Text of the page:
The Works of Alexander Pope: Correspondence

John Murray, 1872

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Pagina 434 - His conduct upon these occasions may be thought irrational. But, thank God, guilt was never a rational thing ; it distorts all the faculties of the mind ; it perverts them ; it leaves a man no longer in the free use of his reason ; it puts him into confusion.
Pagina 164 - Fenton, before y™ came ; but stay'd to have informed myself and you of ye circumstances of it. All I hear is, that he felt a Gradual Decay, tho' so early in life, and was declining for 5 or 6 months. It was not, as I apprehended, the Gout in his Stomach, but I believe rather a complication first of gross humours...
Pagina 396 - I have lost all spirit, and every scrap of health ; I sometimes recover a little of my hearing, but my head is ever out of order. While I have any ability to hold a commerce with you, I will never be silent, and this chancing to be a day that I can hold a pen, I will drag it as long as I am able.
Pagina 279 - is Tonson. You will take care not to depart before he goes away : for I have not completed the sheet which I promised him ; and if you leave me unprotected, I must suffer all the rudeness to which his resentment can prompt his tongue.
Pagina 329 - Dutch elms were condemned by a fifth ; and thus about half the trees were proscribed, contrary to the Paradise of God's own planting, which is expressly said 'to be planted with all trees. There were some who could not bear ever-greens, and called them never-greens; some who were angry at them only when cut into shapes, and gave the modern gardeners the name of ever-green tailors...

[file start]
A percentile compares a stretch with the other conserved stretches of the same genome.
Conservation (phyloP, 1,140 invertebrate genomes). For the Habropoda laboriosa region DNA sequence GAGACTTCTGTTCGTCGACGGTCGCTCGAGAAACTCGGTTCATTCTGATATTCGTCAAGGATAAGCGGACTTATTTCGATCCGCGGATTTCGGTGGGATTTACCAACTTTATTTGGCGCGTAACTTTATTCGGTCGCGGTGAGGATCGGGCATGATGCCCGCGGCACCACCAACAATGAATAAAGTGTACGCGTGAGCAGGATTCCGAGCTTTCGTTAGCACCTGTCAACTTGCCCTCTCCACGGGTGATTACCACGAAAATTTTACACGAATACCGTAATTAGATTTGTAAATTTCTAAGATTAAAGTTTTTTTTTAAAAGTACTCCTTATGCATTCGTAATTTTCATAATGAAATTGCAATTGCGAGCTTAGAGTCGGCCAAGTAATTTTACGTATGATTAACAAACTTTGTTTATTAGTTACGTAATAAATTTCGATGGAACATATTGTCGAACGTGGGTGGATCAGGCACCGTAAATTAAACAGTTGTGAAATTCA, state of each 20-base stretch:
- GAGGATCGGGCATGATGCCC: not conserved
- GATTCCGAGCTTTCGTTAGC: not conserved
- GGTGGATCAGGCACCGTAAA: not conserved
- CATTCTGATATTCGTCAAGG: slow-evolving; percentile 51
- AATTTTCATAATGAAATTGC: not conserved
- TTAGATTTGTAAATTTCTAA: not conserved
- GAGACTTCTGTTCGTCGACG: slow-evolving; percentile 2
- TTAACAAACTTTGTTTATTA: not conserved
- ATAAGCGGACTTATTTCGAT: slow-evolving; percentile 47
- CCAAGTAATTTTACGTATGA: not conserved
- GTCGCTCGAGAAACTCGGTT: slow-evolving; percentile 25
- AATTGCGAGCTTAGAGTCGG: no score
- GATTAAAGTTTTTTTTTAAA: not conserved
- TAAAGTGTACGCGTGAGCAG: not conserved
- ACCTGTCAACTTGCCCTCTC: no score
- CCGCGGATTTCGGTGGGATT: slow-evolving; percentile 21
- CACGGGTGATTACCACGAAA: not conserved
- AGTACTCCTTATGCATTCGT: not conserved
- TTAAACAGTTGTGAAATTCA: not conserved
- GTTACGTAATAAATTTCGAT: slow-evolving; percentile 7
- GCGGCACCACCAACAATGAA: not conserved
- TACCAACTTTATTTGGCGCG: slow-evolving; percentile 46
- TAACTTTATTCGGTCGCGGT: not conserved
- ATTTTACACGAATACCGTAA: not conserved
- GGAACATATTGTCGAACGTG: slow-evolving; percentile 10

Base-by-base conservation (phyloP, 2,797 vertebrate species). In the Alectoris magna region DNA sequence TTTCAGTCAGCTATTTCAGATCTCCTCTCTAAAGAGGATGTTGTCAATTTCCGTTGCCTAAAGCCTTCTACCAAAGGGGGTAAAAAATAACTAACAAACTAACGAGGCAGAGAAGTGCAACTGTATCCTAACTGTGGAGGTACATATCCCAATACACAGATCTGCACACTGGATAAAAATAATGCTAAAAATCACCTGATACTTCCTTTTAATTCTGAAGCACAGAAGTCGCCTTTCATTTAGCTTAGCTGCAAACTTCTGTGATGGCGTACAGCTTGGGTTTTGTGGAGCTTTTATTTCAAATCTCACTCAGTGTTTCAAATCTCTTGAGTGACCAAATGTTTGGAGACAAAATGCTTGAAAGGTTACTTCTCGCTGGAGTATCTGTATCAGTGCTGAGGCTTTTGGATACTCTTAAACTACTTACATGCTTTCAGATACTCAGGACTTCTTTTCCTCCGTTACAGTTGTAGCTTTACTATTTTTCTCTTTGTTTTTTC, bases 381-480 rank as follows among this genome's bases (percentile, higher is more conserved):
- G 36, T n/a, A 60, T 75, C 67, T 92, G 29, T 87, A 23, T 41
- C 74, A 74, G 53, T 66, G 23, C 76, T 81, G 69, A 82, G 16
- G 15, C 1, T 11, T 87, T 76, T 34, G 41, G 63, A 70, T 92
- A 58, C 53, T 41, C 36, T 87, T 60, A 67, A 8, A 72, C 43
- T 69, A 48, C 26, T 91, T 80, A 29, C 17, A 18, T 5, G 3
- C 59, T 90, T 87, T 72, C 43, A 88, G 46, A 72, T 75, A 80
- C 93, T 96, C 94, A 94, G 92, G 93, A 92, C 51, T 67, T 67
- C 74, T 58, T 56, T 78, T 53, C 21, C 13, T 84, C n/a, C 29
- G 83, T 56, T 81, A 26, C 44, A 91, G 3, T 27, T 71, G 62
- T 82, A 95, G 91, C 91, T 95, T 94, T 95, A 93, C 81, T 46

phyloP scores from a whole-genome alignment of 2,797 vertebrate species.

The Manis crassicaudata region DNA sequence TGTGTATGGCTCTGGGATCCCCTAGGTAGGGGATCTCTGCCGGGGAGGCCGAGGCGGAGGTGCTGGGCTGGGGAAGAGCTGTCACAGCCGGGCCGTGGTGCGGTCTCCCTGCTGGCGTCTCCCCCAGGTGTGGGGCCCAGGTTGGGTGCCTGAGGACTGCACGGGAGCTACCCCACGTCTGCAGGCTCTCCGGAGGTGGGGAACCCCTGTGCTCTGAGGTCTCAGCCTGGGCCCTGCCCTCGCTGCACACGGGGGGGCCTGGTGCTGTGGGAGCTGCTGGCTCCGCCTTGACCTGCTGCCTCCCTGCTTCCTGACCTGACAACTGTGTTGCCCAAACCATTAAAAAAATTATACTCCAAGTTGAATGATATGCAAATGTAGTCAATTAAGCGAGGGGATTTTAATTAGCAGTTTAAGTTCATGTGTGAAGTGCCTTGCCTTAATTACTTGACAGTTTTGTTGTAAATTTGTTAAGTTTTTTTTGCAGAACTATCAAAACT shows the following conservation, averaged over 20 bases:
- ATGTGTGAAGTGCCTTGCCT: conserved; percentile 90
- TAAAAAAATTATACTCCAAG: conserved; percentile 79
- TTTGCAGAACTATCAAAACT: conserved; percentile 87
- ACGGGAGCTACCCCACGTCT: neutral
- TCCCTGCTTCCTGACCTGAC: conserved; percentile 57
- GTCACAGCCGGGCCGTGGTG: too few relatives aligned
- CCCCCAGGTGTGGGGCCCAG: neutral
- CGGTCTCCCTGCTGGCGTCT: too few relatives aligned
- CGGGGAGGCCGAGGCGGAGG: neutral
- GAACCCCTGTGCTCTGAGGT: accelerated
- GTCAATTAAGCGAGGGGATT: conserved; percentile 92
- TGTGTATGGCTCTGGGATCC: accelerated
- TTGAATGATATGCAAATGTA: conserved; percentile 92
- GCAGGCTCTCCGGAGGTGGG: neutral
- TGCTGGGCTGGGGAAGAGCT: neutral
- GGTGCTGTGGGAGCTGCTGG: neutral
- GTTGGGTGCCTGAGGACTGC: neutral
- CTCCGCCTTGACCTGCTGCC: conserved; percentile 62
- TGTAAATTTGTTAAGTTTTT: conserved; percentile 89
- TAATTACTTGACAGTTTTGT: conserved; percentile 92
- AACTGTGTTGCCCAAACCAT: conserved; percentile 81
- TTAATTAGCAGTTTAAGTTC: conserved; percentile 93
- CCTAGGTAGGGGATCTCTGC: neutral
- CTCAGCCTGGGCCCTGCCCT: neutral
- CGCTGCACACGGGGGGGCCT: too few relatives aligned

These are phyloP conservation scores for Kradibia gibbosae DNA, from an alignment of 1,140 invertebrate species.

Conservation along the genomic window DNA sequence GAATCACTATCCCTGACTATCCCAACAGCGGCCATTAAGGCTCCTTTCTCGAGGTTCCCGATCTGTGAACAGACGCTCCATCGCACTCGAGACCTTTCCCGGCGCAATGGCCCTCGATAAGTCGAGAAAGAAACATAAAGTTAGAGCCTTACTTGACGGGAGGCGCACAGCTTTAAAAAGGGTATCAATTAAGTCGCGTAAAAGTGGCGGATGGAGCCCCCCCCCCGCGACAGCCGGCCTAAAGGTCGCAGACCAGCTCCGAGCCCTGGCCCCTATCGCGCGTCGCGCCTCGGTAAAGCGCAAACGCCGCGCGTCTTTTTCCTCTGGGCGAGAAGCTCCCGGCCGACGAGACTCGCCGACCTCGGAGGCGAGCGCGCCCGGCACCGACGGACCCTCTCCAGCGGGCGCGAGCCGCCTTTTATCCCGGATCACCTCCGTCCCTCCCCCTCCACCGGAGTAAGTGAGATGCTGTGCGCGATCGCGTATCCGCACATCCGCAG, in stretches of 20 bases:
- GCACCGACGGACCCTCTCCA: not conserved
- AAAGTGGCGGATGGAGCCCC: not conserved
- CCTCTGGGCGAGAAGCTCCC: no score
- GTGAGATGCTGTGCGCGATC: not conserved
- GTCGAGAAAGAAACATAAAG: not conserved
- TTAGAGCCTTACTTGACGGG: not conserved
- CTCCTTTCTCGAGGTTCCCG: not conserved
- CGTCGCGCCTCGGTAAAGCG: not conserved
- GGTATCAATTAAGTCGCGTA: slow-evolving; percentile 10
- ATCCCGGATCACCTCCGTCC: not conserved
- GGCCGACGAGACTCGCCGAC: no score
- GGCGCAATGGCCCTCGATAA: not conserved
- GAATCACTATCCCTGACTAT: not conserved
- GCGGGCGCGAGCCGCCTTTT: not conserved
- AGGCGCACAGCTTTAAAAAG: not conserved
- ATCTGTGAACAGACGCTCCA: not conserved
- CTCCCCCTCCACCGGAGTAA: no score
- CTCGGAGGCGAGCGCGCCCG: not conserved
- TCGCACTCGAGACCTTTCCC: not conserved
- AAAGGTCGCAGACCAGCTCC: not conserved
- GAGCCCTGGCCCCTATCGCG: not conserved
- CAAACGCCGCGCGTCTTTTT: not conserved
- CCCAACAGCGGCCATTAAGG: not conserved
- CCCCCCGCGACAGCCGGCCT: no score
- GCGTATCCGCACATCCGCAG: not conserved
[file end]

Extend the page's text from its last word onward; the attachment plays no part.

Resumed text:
Pagina 326 - But to derive two or three general principles of motion from phenomena, and afterwards to tell us how the properties and actions of all corporeal things follow from those manifest principles, would be a very great step in philosophy, though the causes of those principles were not yet...
Pagina 455 - Riches has been just printed here, and we have no objection but the obscurity of several passages by our ignorance in facts and persons, which makes us lose abundance of the satire. Had the printer given me notice, I would have honestly printed the names at length, where I happened to know them ; and writ explanatory notes, which, however, would have been but few, for my long absence has made me ignorant of what passes out of the scene where I am.
Pagina 293 - ... which he never had confidence openly to deny. He wrote an exculpatory letter to the Duke, which was answered with great magnanimity, as by a man who accepted his excuse without believing his profecsions.
Pagina 165 - Dion, but made small progress in it. As to his other affairs, he died poor, but honest, leaving no debts or legacies ; except of a few pounds to Mr. Trumbull and my Lady, in token of respect, gratefulness, and mutual esteem. I shall with pleasure take upon me to draw this amiable, quiet, deserving, unpretending, Christian and philosophical character, in his epitaph.* There truth may be spoken in a few words : as for flourish...
Pagina 188 - I suppose he apprehended it (as I observed most of the company did) to relate to that humour of his, which was never to deal clearly or openly, but always with reserve if not dissimulation, or rather simulation, and to love tricks even where not necessary, but from an inward satisfaction he took in applauding his own cunning. If any man was ever born under a necessity of being a knave, he was...

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